I had a great evaluation observation with one of my Assistant Principals today–I say great because my students were on point and performed above where I expected them to, and because my AP gave me valuable feedback despite the fact that she doesn’t speak Spanish.
What my questioning looked like
My AP first reported to me what she observed about my questioning patterns. At the beginning of class, I’d call on a specific student and, with little wait time, require an answer. This was during the Campanada (the bellwork/entry task), so I am asking them questions that they have already processed.
Later on in the class, I called on specific students, gave them some wait time, and then affirmed their answer (if it was correct, I repeated it; if it was incorrect, I repeated it correctly). This was while we were going through a reading that was projected on the board, and the questions were comprehension questions.
Still later, I opened up questions to the whole class for voluntary responses. This was when I was asking personalized questions about the reading.
How to ask questions better
As she was reporting this back to me, I was pleased because I felt like my questioning techniques made sense for the purpose of each kind of question. However, she had some critical feedback:
Ask the question THEN name the student
My AP pointed out to me that calling on an individual student BEFORE I ask a question immediately allows other students to tune out. In order to hold all students accountable and keep them engaged, I need to ask the question FIRST, and then call on an individual student.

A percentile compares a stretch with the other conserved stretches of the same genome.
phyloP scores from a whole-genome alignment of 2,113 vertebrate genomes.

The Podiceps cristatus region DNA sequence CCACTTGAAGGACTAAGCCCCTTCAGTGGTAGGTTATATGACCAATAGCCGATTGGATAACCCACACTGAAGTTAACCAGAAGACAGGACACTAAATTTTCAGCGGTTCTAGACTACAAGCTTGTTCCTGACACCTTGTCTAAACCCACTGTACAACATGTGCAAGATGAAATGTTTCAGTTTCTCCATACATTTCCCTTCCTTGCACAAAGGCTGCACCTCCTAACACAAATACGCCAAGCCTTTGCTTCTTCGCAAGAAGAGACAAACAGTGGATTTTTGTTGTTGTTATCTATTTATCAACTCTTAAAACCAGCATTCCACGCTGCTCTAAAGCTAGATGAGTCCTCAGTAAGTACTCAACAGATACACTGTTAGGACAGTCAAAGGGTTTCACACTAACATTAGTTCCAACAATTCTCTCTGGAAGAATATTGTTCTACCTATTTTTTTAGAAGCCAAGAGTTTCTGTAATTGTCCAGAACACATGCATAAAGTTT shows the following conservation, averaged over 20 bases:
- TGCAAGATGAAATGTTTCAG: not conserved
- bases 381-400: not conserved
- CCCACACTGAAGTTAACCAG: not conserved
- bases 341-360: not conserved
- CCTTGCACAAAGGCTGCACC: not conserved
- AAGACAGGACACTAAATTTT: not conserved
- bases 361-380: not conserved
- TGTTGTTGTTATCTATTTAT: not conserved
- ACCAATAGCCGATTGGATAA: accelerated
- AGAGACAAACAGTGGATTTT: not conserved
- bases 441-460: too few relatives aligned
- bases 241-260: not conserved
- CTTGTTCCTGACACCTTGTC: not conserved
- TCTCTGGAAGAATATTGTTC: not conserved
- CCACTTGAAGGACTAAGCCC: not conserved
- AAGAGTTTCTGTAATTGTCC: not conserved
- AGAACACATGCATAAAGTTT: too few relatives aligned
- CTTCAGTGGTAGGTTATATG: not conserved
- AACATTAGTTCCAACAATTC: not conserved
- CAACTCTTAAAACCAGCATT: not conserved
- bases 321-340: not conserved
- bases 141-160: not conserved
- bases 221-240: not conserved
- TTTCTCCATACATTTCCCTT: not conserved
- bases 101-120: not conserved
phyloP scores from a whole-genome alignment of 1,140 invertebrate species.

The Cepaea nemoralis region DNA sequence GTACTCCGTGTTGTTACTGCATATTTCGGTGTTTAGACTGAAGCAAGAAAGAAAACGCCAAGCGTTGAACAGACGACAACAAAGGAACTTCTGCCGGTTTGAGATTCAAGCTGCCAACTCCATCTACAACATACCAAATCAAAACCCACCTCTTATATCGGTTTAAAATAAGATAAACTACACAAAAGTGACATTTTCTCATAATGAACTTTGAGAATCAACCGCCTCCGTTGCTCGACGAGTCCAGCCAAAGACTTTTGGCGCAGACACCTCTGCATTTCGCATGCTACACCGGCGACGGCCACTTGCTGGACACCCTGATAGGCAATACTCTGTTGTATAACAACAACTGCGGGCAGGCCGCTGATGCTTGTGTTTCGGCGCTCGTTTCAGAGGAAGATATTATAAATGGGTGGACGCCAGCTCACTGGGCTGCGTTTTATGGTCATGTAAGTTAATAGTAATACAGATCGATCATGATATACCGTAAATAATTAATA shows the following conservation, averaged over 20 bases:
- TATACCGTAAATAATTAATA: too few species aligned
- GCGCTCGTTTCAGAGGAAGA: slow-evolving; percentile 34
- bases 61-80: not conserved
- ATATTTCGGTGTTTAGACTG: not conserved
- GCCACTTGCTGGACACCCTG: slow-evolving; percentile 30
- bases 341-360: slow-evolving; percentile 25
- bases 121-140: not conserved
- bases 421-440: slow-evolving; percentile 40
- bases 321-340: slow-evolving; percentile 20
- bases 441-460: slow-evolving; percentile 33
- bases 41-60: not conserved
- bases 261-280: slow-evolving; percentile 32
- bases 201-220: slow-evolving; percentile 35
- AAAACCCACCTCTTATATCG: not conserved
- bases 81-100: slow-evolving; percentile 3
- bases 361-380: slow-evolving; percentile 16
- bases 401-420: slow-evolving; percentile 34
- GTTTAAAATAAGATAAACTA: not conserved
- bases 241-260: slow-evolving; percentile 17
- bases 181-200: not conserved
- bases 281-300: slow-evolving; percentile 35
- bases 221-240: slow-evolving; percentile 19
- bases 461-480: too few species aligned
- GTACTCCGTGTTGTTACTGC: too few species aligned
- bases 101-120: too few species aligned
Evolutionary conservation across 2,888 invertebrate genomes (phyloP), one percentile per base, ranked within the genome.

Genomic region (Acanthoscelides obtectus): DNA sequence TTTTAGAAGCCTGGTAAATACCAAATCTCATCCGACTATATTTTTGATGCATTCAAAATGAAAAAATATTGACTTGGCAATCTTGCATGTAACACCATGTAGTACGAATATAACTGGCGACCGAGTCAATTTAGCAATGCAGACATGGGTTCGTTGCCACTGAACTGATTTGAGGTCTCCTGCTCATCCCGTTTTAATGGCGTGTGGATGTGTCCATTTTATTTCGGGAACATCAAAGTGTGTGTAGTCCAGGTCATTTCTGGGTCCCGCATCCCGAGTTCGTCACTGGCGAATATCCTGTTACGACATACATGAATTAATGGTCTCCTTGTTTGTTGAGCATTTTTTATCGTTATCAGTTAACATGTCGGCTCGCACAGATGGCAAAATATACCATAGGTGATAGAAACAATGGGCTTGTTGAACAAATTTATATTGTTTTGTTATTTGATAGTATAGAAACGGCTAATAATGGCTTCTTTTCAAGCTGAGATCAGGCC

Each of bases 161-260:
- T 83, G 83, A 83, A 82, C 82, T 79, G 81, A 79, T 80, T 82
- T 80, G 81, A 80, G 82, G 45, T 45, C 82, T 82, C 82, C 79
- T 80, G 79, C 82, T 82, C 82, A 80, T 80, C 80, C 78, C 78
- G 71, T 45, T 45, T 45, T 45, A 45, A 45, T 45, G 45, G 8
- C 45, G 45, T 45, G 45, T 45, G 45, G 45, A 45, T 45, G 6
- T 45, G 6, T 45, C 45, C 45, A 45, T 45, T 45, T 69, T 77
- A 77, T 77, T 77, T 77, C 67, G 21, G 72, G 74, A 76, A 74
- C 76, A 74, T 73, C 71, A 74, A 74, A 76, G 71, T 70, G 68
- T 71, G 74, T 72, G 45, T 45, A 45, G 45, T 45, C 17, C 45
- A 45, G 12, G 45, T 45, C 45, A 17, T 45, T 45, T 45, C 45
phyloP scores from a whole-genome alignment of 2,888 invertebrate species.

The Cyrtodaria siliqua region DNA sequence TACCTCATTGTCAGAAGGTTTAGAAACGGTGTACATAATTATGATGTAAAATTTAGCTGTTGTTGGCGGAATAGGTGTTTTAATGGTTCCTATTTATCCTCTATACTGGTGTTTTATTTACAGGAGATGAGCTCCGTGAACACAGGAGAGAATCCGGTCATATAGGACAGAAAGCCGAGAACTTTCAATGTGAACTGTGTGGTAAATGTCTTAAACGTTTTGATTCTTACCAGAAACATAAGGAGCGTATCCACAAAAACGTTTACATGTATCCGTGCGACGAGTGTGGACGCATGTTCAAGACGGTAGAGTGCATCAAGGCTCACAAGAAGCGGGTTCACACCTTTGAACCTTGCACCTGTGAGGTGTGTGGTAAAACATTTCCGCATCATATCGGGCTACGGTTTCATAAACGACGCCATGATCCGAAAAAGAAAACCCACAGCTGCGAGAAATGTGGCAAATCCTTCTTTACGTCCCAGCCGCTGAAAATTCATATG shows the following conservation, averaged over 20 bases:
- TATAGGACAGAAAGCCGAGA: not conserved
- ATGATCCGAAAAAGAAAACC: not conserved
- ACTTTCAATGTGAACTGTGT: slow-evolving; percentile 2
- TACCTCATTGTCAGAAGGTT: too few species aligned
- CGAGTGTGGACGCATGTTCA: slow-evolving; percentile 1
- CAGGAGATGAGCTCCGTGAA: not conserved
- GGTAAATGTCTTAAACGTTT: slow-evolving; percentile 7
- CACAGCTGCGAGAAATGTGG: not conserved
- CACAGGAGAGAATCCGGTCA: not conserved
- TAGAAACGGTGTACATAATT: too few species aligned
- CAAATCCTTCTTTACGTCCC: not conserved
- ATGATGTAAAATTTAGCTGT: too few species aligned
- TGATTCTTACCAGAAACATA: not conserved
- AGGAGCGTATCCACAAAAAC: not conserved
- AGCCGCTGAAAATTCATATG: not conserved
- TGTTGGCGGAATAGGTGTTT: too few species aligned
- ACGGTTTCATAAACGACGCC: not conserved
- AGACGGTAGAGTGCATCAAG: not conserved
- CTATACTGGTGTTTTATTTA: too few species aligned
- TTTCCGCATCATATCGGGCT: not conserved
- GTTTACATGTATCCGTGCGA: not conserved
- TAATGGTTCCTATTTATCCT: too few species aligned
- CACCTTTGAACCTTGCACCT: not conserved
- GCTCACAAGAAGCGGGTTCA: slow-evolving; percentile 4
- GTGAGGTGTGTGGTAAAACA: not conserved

Afterward, I need to ask accountability questions to other students in the class (which I do sometimes, but not intentionally or habitually. These questions might include:
- “Is __ correct?”
- “Do you agree with __?”
- “What did __ say?”
I think that this format is great, because it will expose students to vocabulary like “agree with” and “is correct”, so students will be acquiring those terms as the school year progresses as well, even if we aren’t focusing on them.
I don’t love putting students on the spot (except when doing comprehension checks– and then I try to ask questions that I know that they know the answer to!), but this same sequence can be applied to small groups or when signaling the whole class for answers.
Questioning formula for teachers
Here is the formula that my AP recommended to keep ALL students engaged during questioning:
Here’s the questioning formula:
Question + 3 or more seconds wait time + Name + 3 or more seconds wait time + Answer + Follow-up
How much wait time is needed during questioning?
Research shows that native speakers of English need 3 seconds of wait time. My AP also knew that wait time for a native Spanish speaker (when processing Spanish questions) is 2.6 seconds!
I would expect that my students will need more than 3 seconds of wait time (that is the average wait time needed by English speakers) because they are performing in a second language.
Help your admins help you!
I am so thankful that this administrator was able to give me valuable critical feedback despite the language barrier! She did this on her own without me setting expectations for the lesson.
In the past, however, I have found that it is helpful to sit down with administrators before a lesson in a language class and tell them what to expect and what to look for. Help them to help you!